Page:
Turn Setbacks into Setups

What’s the right amount of downtime?

November 7, 2018

Here at Hundred Life Design, we’re always talking about how to maximize productivity, hard work, and discipline. But the truth is, everything is best in moderation—and we really do need downtime to be lazy and self-indulgent every once in a while.


Unfortunately, “laziness” and “indulgence” can almost be pejorative words in today’s fast-paced world. But taking some time for ourselves is a healthy habit that can even help us maximize our productivity in the long run. Here’s why a little laziness is good for you, and how you can learn to let yourself have it.


Why We Need Downtime


It’s impossible to be “on” 24/7—and we as humans have always known it. After all, there’s a reason most cultures set aside one day for rest and relaxation. Historically, we’ve often taken time to recharge spiritually, to connect with others, or to heal and rest after a busy workweek. But in the modern world, even this type of weekly downtime has become more and more elusive. In the US, we even avoid periodic downtime, with the average American leaving 9 unused vacation days on the table in 2012.


But rest is something we desperately need. A well-rested mind thinks more clearly, and relaxation can even allow our brains to reach the eureka moments we so desperately need.


Our brain has a series of interconnected regions known as the Default Mode Network (DMN). These pathways spring to life when we’re not actively focused on a specific task. Research has shown that when we allow our minds to wander and daydream, our DMN essentially begins to organize our mind, cleaning out cognitive clutter to make way for creative breakthroughs. In other words, we may feel like we’re doing nothing when we relax, but this is the time our brain needs to keep us productive in other areas of our lives.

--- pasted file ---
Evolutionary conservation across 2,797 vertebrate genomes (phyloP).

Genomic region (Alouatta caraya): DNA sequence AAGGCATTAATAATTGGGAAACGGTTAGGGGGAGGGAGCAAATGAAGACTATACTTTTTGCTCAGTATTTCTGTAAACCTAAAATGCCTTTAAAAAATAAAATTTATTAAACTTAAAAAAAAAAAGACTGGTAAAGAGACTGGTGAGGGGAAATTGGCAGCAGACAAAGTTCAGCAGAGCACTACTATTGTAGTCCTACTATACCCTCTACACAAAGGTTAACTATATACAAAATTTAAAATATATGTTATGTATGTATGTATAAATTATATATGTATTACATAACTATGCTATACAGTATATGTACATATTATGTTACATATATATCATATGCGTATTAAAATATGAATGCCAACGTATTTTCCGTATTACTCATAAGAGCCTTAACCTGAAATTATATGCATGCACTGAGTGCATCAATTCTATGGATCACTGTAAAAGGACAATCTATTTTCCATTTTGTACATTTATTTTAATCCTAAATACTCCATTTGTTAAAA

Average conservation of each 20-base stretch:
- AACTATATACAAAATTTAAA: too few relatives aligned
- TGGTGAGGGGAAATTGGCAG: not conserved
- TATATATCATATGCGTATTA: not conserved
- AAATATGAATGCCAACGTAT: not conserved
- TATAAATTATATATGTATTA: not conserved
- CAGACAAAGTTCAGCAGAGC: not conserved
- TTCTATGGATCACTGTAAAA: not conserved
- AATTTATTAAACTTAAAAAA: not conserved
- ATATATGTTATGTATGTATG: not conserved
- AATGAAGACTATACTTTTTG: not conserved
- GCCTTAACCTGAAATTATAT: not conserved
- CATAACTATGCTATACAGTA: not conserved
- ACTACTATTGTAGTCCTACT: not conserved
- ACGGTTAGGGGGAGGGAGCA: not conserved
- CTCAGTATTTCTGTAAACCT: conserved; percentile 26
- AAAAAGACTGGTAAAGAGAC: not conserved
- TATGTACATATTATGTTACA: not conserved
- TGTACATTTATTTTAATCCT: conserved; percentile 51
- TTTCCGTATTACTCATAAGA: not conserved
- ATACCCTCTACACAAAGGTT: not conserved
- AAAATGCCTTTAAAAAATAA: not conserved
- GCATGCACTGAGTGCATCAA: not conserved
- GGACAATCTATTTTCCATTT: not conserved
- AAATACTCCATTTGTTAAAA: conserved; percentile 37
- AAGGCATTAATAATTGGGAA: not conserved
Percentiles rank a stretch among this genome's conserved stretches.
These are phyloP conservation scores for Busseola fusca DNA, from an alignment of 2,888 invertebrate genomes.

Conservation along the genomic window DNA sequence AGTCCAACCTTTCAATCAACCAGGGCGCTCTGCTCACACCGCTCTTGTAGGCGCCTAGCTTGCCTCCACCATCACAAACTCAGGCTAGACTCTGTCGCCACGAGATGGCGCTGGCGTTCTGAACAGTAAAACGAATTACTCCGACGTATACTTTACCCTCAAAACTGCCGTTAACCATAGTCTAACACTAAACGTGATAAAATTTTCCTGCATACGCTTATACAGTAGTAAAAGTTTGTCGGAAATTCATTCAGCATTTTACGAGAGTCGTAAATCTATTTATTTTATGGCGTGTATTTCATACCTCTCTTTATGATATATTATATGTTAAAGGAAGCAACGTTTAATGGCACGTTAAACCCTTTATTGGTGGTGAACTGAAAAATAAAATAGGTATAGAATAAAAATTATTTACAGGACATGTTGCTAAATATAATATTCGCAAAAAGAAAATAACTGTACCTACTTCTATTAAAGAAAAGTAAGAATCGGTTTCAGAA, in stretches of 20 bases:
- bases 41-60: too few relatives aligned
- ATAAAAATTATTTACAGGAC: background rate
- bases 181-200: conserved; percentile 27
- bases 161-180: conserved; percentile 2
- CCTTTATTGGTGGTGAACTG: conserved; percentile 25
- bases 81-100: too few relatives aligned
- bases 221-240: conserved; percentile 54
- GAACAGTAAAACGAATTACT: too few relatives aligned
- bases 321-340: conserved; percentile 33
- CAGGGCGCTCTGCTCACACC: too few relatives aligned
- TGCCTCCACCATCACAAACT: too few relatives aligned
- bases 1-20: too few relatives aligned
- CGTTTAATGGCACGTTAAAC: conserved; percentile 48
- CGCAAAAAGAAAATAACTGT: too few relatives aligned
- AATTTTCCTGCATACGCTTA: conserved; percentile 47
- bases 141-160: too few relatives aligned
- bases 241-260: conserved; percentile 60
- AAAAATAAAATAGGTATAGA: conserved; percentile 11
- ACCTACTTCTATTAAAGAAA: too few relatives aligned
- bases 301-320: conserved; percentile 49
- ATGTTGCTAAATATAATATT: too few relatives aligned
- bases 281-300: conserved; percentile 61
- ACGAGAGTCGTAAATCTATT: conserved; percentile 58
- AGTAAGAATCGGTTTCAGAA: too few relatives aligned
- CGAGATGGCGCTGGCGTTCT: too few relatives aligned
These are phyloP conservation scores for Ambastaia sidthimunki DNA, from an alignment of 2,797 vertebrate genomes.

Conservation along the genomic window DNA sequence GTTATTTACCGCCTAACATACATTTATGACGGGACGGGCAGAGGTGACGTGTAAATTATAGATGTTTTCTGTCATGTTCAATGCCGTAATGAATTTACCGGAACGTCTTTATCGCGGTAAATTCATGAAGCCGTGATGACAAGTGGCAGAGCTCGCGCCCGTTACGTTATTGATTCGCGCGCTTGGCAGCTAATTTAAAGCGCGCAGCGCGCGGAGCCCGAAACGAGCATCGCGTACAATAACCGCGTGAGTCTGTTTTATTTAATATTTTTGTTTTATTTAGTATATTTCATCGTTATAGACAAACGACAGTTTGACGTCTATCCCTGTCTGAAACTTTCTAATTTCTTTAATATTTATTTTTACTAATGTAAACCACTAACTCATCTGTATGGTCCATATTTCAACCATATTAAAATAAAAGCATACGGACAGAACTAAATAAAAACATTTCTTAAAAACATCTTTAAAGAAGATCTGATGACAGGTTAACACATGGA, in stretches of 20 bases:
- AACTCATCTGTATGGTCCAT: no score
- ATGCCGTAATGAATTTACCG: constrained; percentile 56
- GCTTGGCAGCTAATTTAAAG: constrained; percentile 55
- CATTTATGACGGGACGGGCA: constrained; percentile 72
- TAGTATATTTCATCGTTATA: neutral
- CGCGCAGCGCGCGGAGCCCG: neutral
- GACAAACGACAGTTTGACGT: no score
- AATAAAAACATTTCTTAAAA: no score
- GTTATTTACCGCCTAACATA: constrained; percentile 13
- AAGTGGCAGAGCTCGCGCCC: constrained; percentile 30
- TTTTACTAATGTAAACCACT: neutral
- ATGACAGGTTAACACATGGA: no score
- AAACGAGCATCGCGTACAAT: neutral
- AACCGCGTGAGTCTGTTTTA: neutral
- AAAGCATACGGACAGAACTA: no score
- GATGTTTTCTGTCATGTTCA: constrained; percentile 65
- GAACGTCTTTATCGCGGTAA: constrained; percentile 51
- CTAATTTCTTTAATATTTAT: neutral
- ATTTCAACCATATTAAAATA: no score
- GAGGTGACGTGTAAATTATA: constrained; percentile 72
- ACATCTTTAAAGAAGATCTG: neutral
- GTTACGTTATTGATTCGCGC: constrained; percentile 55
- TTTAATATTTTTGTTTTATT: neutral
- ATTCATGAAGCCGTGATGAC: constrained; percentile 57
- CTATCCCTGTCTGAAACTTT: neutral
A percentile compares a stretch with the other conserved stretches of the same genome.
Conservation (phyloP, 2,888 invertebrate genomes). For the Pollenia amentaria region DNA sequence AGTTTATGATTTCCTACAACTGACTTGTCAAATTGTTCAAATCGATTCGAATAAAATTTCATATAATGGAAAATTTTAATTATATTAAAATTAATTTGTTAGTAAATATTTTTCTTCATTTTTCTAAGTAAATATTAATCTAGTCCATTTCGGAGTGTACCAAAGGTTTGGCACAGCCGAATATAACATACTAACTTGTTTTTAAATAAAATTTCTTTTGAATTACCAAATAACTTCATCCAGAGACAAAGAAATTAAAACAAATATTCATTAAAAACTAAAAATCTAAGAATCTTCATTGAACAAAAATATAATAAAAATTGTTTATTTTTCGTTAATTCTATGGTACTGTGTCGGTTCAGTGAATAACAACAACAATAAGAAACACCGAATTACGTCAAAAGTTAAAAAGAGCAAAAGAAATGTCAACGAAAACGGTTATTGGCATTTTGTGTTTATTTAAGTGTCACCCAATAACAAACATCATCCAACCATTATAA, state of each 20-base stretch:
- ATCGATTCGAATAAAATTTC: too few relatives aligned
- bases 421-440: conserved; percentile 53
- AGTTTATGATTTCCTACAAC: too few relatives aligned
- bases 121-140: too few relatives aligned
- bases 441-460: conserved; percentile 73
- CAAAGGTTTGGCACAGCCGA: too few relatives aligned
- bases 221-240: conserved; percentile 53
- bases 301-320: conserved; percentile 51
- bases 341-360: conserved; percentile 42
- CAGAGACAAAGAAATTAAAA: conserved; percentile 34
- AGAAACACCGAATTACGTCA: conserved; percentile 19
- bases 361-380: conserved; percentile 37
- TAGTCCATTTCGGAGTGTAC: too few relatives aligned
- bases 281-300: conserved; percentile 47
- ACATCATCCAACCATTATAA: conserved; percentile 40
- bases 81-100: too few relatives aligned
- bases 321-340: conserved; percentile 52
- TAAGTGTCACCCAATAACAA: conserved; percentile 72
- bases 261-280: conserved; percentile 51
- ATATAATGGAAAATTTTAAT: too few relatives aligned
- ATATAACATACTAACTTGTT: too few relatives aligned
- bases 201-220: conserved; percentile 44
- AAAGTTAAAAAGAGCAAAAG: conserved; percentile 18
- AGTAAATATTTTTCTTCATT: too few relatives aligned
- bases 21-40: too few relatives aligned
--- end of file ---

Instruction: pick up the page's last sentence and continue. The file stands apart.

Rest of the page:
In addition, studies have shown that taking planned breaks can help boost our creativity in general. One study in Organizational Behavior and Human Decision Processes tasked participants with generating a range of ideas, and it found that those who stepped away from their task were more likely to come up with varied ideas, while those who focused only on the task at hand wrote more similar ideas and had more limited progress.


How to Give Yourself Downtime Without Feeling Guilty


Sometimes, even when we know we need to relax, we feel our leisure activities are too decadent. How can you enjoy a book out on your porch or watch TV when your inbox is full? Essentially, we need to learn to reframe the way we look at downtime so we don’t feel bad when taking it.


  • Schedule time for yourself. Make sure your set aside time for yourself by blocking it out mentally and creating a space in your calendar. Just as if you were going to an important meeting (and you are!), don’t let anything distract you from taking this time.  


  • Add it to your to-do list. Treat your downtime as something to be checked off your to-do list to reframe your relaxation as work.


  • Decide what you want to do in advance. Planning the time in advance may seem counterintuitive, but if you get yourself excited about your downtime, you’ll be more likely to follow through. Maybe you want to meditate, go for a walk, sit by the pool, or visit a cafe without looking at your phone, for example.


Having a healthy dose of “laziness” to your schedule is to your advantage, both for your mental health and for your continued productivity. Don’t forget to pencil it into your schedule on a regular basis in order to reap the benefits!


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